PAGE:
Newspapers in Melbourne, traditionally supporters of the Bolte government, deserted him on the issue and ran a campaign of spirited opposition on the grounds that the death penalty was barbaric. There is some evidence that, for premier Bolte, Ryan's execution was an opportunity for him to re-assert his political authority.

As Ryan's execution approached, his 75-year old mother made a final plea to Premier Bolte for mercy. Cecilia Ryan wrote: "I plead at this late hour you will reverse your decision to hang my son. If you cannot find it in your heart to grant this request then I pray you will grant me one last favour, that the body of my son be given into my custody after his death so that I can give him a Christian burial. I pray to God for the success of this last prayer". Premier Bolte promptly replied in a letter, saying that her son would not be spared the death penalty and that law required his body be buried within prison grounds. It would not be returned to her for a Christian burial.

Churches, universities, unions and a large number of the public and legal professions opposed the death sentence. An estimated 18,000 people participated in street protests and 15,000 signed a petition against the hanging. Melbourne newspapers The Age, The Herald and The Sun, ran campaigns opposing the hanging of Ryan. The Australian Broadcasting Commission (ABC) suspended radio broadcasts for two minutes as a protest.

Eve of Ryan's Execution

On the afternoon of the eve of Ryan's hanging, Dr opas appeared before the trial judge Justice John Starke. Opas was seeking a postponement of the execution, due to the opportunity of testing new proferred evidence. Opas pleaded with Starke, and said; "Why the indecent haste to hang this man until we have tested all possible exculpatory evidence?" But Starke rejected the application.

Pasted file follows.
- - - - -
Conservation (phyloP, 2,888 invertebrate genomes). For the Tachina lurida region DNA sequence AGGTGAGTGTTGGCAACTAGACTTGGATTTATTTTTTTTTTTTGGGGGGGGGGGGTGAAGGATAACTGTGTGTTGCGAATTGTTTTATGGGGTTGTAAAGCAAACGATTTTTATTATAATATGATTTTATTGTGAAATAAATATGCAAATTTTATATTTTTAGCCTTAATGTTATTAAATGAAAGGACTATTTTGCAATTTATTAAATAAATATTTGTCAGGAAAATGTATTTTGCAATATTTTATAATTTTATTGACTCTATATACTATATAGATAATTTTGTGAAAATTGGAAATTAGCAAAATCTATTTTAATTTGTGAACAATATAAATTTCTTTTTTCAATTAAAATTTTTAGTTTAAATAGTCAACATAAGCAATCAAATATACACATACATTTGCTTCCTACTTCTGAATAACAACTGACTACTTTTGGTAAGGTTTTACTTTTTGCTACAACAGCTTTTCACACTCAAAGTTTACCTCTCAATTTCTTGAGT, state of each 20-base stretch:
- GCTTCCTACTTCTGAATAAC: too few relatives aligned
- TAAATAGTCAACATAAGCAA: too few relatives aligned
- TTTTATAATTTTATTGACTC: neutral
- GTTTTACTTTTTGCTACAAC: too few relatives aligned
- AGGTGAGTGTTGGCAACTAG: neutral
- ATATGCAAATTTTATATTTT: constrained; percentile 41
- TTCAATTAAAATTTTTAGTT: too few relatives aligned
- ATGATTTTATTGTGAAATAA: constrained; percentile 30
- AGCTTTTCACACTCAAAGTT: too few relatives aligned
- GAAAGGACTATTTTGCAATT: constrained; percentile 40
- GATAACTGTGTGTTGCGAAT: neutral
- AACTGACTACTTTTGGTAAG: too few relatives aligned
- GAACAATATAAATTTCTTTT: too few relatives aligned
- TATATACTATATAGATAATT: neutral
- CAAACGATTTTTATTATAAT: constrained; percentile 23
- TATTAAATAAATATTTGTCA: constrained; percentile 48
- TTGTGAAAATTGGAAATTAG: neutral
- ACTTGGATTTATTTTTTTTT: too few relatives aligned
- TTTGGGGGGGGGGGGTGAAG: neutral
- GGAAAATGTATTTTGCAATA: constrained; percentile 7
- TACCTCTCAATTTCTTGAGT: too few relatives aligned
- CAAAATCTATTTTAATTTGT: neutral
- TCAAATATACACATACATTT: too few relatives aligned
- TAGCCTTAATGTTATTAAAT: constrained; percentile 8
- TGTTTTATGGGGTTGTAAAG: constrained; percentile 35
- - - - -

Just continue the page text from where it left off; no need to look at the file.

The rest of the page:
The Attorney-General Arthur Rylah, rejected a second plea to refer Ryan's case to the Full Court under Section 584 of the Crimes Act. A third attempt to save Ryan in the form of a petition presented at the Crown Solicitor's office pleading for clemency, was also rejected. Close secrecy surrounded all Government moves on the Ryan case.

That evening, a former Pentridge prisoner Allan John Cane, arrived in Melbourne from Brisbane in a new bid to save Ryan. An affidavit by Cane, which was presented to Cabinet, says he and seven prisoners were outside the cookhouse, when they saw and heard a prison warder fire a shot from the No. 1 guard post at Pentridge Prison, on the day Hodson was shot. Police had interviewed these prisoners but none were called on at the trial to give evidence. Cane was immediately rushed into conference with his solicitor Bernard Gaynor, who tried to contact Cabinet Ministers informing them of Can's arrival. Gaynor telephoned Government House seeking an audience with The Governor Sir Rohan Delacombe. However, Gaynor was told by a Government House spokesman that nobody would be answering calls until 9 am in the morning (one hour after Ryan's scheduled execution.) Gaynor said Cane's mission had failed.